The PGDL is an intense course and requires full-time commitment, but it’s very worthwhile for students who are serious about a career in law. It teaches core legal concepts, aligned to the Solicitors Regulation Authority’s specification of Functional Legal Knowledge which is tested in the SQE.
Many PGDL providers offer part-time options so you can study around your work or family commitments. They also usually have evening or weekend lectures for students who want to make the most of their time in small groups. They may also offer online learning if you want to take the course remotely.
If you’re a non-law graduate, completing the PGDL shows that you’re serious about your law career and that you can take on the more challenging work. It will also help you get a foot in the door of law firms and chambers, as it shows that you’re ready for the professional world of law.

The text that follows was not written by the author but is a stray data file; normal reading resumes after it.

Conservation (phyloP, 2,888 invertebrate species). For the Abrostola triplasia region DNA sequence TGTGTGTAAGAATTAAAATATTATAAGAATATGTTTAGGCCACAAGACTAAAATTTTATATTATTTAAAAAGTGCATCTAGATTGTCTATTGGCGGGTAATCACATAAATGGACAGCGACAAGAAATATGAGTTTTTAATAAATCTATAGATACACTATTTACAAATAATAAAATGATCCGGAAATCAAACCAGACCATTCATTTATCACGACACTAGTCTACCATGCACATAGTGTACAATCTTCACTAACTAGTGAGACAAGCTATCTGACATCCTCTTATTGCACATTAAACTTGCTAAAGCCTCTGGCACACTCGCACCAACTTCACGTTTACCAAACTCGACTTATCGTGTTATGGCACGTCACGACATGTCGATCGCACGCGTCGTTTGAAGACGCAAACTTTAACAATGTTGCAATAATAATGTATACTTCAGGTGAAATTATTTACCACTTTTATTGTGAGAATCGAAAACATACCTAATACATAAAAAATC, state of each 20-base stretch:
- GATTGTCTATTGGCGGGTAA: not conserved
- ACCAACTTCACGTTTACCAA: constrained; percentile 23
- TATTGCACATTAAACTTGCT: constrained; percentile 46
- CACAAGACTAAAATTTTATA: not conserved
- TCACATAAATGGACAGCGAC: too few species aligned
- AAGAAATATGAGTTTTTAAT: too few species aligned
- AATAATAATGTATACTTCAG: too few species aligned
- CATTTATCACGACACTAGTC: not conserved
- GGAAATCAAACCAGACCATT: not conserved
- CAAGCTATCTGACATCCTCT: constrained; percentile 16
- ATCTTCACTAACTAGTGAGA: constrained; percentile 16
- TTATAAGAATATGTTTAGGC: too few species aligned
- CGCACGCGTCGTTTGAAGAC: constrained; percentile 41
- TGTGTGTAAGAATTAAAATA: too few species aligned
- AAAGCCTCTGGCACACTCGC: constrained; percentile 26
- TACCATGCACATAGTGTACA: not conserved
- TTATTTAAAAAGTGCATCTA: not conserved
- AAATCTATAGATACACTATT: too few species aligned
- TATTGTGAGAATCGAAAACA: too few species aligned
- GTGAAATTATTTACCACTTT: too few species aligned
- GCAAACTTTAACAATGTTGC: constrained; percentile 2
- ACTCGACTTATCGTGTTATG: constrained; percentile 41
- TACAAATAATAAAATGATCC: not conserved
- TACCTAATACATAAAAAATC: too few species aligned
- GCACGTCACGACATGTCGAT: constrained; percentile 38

Each PGDL provider has different requirements but you’ll generally need to have a minimum 2:2 undergraduate degree (or equivalent). If you’re a non-law grad, you’ll normally need to have your qualifications assessed for equivalency before applying. Some Inns of Court also have scholarships for PGDL students who can demonstrate exceptional merit and motivation to become barristers. These are highly competitive, however. Most law schools will provide a range of student support services, including pro bono work and access to sports clubs and law-related organisations like ELSA, Mooting and the University of Law society. PGDL